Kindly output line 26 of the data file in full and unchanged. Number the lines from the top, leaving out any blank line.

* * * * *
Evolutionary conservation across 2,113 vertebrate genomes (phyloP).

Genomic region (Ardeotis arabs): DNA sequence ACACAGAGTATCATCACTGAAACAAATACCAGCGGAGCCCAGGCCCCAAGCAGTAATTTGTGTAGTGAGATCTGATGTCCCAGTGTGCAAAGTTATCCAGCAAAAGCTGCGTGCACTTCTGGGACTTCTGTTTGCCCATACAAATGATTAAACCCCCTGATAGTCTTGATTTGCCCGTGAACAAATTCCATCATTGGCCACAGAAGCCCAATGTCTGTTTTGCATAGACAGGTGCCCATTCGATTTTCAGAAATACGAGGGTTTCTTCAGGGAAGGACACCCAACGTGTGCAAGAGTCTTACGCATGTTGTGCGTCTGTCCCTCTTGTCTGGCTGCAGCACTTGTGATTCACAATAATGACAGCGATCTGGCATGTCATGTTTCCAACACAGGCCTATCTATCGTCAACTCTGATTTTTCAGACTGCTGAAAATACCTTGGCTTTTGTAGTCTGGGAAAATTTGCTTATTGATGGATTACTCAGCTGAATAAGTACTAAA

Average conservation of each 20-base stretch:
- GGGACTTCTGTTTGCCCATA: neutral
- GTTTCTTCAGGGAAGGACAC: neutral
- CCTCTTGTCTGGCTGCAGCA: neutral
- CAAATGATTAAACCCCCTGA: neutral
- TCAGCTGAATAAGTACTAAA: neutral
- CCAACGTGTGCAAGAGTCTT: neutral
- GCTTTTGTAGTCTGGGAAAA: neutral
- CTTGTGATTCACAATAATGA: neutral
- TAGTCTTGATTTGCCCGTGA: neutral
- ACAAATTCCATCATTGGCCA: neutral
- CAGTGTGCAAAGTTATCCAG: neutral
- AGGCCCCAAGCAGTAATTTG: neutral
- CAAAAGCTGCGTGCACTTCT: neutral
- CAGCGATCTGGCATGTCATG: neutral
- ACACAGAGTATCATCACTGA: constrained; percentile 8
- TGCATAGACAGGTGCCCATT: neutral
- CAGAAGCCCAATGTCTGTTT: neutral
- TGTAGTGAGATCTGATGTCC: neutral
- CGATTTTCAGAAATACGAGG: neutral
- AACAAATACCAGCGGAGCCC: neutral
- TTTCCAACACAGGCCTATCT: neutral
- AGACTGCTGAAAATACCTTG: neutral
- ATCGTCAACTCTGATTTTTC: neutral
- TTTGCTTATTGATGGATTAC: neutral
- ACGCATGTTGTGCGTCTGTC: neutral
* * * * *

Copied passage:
- ATCGTCAACTCTGATTTTTC: neutral